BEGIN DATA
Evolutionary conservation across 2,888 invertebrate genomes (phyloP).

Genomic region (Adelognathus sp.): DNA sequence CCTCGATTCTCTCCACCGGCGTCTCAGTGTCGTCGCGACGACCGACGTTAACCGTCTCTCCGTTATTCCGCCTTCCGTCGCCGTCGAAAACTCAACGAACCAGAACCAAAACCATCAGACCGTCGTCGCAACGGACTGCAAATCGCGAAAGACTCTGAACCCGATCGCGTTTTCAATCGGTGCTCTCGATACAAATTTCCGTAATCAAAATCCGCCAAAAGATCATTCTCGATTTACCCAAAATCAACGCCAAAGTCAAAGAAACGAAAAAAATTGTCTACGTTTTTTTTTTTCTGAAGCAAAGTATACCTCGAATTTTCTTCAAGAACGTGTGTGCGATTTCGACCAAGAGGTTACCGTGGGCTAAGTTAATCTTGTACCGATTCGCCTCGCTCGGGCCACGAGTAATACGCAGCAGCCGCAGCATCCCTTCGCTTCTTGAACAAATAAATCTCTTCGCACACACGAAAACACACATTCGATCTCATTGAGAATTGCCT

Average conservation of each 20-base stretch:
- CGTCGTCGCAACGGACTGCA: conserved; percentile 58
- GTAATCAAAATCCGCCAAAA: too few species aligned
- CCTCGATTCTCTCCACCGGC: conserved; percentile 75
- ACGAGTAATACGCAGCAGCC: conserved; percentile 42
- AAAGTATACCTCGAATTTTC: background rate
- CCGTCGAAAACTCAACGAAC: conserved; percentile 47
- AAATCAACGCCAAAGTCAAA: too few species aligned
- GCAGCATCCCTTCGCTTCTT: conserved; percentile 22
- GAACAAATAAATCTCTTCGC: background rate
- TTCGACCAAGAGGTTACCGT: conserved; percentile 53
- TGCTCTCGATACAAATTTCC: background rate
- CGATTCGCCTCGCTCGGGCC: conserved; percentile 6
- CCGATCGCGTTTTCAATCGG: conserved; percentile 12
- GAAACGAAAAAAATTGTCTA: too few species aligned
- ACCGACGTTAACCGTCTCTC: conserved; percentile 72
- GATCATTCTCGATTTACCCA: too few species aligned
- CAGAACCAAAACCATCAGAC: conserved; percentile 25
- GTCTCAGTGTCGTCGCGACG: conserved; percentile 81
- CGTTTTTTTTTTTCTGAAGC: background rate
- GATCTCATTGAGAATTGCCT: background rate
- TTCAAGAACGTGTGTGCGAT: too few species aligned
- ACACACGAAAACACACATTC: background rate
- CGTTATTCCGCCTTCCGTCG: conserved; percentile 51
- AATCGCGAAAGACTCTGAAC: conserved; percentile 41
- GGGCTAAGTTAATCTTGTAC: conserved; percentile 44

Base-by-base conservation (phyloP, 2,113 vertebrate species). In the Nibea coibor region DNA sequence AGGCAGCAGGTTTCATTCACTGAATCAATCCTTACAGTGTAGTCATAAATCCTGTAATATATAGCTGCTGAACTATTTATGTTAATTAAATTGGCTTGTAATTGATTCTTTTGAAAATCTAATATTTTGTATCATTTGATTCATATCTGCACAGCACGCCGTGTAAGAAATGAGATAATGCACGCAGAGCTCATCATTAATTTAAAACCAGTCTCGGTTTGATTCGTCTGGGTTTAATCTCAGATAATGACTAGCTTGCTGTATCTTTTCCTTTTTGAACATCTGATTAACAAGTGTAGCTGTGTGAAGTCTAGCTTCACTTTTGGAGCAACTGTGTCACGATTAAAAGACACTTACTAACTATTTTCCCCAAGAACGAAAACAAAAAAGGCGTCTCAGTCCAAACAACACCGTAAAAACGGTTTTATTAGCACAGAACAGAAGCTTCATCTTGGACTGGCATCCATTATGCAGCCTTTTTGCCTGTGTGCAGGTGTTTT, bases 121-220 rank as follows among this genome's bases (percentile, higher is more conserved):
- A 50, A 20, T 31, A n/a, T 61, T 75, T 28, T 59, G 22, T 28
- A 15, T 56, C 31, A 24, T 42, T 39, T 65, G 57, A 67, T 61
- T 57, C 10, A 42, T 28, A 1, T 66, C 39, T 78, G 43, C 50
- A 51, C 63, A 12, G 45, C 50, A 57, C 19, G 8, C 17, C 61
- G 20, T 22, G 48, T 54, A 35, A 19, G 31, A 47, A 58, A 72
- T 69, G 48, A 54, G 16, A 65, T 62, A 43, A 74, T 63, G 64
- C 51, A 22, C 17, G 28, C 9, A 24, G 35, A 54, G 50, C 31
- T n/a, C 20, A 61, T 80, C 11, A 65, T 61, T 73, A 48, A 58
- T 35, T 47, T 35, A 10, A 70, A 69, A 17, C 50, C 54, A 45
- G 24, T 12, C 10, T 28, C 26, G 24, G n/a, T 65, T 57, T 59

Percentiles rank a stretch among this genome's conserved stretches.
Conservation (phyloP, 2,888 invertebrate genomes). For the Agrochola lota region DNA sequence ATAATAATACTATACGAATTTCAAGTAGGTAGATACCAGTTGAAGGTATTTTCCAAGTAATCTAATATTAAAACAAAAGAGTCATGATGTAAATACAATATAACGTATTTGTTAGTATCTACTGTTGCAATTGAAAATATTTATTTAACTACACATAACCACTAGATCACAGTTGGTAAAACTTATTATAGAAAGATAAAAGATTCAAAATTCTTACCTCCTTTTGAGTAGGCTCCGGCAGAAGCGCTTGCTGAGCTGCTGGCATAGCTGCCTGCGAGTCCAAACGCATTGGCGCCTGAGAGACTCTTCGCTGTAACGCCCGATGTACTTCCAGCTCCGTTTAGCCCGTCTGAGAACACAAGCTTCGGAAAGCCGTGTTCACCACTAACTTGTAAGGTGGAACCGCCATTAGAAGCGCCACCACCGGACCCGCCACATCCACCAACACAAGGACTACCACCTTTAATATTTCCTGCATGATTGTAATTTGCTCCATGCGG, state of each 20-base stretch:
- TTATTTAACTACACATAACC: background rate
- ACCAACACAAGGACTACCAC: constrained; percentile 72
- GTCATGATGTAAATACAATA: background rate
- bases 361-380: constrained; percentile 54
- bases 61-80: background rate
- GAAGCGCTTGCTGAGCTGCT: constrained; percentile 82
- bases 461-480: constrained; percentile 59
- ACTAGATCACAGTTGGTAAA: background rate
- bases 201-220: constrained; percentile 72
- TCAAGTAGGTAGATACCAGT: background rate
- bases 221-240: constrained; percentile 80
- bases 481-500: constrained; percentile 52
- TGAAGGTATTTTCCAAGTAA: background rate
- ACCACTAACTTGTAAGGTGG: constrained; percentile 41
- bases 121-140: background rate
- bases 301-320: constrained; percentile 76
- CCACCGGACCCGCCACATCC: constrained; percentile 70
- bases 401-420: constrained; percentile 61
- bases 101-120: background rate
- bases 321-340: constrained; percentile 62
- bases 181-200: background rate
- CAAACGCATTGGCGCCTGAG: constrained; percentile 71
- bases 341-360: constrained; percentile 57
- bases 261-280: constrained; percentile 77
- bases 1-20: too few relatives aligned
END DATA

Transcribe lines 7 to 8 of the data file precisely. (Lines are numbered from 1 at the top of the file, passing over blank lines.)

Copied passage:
- ACGAGTAATACGCAGCAGCC: conserved; percentile 42
- AAAGTATACCTCGAATTTTC: background rate